The fund’s annualised tracking error relative to its underlying index has been relatively low. Tracking error is a measure of how consistently a fund tracks its benchmark index. The closer the tracking error is to zero, the better or more efficient the fund is.
Investors should also consider trading costs, including bid-ask spreads and brokerage fees, when buying and selling the ETF.
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IShares uses physical optimised replication to replicate the performance of the MSCI Europe SRI Total Net Return Index. Instead of holding all the index’s constituents in the same weightings, the fund holds a sample basket of securities that reflects the return and risk characteristics of the index. While this replication method helps minimise trading costs, it can create tracking error. The fund uses futures for cash management purposes. This is standard practice and helps limit tracking error.
The fund does not engage in securities lending.
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IShares MSCI Europe SRI offers a low-cost and sensible approach to gain exposure to global equities with a strong focus on environmental, social, and governance factors. We have awarded it a Morningstar Rating of Silver.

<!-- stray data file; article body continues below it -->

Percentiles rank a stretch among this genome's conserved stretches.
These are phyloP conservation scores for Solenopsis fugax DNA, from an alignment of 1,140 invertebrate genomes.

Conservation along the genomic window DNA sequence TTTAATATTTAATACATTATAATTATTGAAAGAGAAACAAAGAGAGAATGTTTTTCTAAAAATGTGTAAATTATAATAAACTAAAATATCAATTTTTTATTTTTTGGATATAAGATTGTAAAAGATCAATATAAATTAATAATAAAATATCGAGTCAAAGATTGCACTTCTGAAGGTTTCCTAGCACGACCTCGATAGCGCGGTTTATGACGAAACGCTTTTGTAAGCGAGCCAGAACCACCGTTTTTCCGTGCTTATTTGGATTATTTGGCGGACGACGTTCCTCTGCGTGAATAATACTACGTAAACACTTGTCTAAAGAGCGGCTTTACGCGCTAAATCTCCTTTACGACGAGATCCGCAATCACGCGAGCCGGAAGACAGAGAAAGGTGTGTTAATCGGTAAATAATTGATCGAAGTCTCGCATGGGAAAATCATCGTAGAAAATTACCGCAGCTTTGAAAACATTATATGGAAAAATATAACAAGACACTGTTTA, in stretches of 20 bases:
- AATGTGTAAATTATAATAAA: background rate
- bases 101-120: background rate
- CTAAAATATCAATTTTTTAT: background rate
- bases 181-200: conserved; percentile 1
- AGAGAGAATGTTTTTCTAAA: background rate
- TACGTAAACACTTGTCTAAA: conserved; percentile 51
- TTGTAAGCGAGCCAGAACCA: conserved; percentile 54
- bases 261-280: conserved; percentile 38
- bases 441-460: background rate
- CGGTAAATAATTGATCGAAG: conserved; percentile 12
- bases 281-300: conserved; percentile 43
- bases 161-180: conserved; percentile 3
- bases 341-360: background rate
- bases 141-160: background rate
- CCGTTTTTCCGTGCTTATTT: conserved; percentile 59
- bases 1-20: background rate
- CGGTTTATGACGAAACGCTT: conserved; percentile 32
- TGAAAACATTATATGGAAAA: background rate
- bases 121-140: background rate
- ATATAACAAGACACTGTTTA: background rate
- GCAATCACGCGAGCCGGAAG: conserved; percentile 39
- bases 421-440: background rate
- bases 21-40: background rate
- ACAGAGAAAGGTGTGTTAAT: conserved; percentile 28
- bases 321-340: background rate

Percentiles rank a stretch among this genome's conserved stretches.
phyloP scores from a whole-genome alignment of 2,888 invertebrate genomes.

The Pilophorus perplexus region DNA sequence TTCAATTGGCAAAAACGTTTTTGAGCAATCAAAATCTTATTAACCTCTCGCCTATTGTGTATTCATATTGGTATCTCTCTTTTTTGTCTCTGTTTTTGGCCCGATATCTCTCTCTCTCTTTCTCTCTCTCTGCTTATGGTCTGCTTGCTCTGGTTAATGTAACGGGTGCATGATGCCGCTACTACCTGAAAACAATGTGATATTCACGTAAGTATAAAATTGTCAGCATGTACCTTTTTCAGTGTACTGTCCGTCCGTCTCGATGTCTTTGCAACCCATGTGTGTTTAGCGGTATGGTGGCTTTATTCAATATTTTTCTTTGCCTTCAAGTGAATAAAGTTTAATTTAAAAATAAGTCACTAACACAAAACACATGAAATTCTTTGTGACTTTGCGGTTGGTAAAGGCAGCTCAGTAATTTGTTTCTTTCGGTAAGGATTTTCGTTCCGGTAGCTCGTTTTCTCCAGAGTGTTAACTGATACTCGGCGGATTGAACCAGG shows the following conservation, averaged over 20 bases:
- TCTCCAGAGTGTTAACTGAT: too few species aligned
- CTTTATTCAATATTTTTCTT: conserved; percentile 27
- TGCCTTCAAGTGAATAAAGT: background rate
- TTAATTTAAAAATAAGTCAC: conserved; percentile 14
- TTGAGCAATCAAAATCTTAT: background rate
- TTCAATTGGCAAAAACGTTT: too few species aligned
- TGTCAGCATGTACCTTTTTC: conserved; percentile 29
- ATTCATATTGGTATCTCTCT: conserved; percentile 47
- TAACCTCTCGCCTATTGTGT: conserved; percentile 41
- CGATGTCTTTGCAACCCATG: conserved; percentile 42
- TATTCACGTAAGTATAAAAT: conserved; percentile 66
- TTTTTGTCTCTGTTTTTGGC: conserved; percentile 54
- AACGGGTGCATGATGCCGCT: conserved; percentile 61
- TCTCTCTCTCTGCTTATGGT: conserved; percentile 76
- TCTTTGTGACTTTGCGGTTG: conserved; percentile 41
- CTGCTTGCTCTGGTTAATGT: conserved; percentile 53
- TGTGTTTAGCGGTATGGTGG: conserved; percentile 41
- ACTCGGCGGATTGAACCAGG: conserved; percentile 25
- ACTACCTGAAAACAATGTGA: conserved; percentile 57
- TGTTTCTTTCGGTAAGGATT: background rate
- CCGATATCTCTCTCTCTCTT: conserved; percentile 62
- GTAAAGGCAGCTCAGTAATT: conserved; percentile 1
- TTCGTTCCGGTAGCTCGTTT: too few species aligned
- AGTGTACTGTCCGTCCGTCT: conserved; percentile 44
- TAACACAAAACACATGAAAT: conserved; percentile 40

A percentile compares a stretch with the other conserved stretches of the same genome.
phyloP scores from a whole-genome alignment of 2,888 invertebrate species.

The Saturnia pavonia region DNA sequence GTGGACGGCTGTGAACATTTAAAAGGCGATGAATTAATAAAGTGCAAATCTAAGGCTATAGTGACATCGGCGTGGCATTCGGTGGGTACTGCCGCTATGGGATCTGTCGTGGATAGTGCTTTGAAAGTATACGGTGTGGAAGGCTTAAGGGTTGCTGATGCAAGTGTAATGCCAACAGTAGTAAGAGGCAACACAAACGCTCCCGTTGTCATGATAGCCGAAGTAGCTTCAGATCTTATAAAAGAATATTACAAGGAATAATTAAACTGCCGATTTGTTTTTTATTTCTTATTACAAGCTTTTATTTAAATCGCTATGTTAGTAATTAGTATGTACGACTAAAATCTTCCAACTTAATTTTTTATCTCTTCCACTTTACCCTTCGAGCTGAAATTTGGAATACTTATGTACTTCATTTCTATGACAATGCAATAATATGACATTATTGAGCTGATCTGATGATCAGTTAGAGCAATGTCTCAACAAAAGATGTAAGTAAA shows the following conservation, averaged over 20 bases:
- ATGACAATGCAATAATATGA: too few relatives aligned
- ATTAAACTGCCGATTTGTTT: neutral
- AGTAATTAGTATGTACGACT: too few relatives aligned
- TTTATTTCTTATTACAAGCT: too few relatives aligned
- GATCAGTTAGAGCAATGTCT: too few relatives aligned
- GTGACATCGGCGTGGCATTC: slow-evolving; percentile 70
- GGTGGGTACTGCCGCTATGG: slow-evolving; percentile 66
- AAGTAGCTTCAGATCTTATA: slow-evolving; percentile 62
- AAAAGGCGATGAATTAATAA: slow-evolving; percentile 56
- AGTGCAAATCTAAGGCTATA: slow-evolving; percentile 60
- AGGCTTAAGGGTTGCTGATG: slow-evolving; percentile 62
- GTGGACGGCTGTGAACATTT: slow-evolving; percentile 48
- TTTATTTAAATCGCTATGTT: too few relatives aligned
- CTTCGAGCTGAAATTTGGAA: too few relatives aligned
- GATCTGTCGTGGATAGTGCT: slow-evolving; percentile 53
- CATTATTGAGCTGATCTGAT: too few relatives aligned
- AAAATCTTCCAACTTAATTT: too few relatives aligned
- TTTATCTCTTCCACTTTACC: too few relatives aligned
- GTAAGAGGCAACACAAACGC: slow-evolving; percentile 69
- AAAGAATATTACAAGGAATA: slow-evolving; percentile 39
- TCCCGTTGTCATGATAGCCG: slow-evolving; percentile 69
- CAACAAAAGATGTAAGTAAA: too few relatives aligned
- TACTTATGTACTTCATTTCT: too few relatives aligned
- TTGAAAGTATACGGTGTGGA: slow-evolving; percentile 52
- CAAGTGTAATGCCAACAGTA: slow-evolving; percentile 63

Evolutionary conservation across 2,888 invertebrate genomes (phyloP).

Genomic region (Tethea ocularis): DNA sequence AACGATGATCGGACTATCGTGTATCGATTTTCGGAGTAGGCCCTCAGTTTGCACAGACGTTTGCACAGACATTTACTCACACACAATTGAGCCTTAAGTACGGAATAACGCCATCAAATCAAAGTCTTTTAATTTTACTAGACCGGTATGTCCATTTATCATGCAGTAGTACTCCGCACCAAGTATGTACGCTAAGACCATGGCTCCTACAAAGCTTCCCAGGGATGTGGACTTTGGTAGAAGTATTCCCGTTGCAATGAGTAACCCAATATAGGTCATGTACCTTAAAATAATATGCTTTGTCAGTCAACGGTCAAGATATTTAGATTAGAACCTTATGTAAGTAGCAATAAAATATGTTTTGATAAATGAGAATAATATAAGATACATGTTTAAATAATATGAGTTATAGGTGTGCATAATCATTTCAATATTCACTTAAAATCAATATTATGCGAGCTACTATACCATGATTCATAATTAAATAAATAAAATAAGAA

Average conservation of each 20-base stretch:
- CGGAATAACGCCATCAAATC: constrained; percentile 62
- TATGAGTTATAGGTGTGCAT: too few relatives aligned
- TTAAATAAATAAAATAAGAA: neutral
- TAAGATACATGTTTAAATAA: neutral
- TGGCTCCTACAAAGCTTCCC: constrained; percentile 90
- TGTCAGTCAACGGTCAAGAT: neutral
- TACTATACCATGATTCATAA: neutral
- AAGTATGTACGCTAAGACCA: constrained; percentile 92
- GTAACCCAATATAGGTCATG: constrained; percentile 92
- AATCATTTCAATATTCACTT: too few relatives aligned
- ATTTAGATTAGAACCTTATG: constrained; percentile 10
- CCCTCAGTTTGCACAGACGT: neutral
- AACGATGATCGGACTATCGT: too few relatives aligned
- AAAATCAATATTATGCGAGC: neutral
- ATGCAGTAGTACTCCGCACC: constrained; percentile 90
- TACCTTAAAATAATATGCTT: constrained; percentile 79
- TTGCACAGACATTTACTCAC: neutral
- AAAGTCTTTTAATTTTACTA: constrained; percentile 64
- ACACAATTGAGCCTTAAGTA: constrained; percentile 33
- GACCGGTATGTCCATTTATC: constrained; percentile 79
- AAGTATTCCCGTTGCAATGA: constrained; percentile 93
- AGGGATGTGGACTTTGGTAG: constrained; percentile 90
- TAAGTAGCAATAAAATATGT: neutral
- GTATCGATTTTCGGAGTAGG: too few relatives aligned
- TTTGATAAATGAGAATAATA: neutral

The MSCI Europe SRI 5% Issuer Capped Index is a soundly constructed, well-diversified, and reasonably representative benchmark for the global developed-markets large- and mid-cap market. Active risk, as measured by tracking error versus the parent MSCI Europe Index, has been a moderate 1.8% from September 2007 to March 2019. This means that the fund’s risk/reward profile can be expected to closely approximate the MSCI Europe’s over the long term, although short-term performance can deviate.
The MSCI Europe Index has proved difficult to beat by active managers over time. Relative to category peers, funds tracking it have delivered above-average risk-adjusted performance in the trailing three-, five-, and 10-year periods.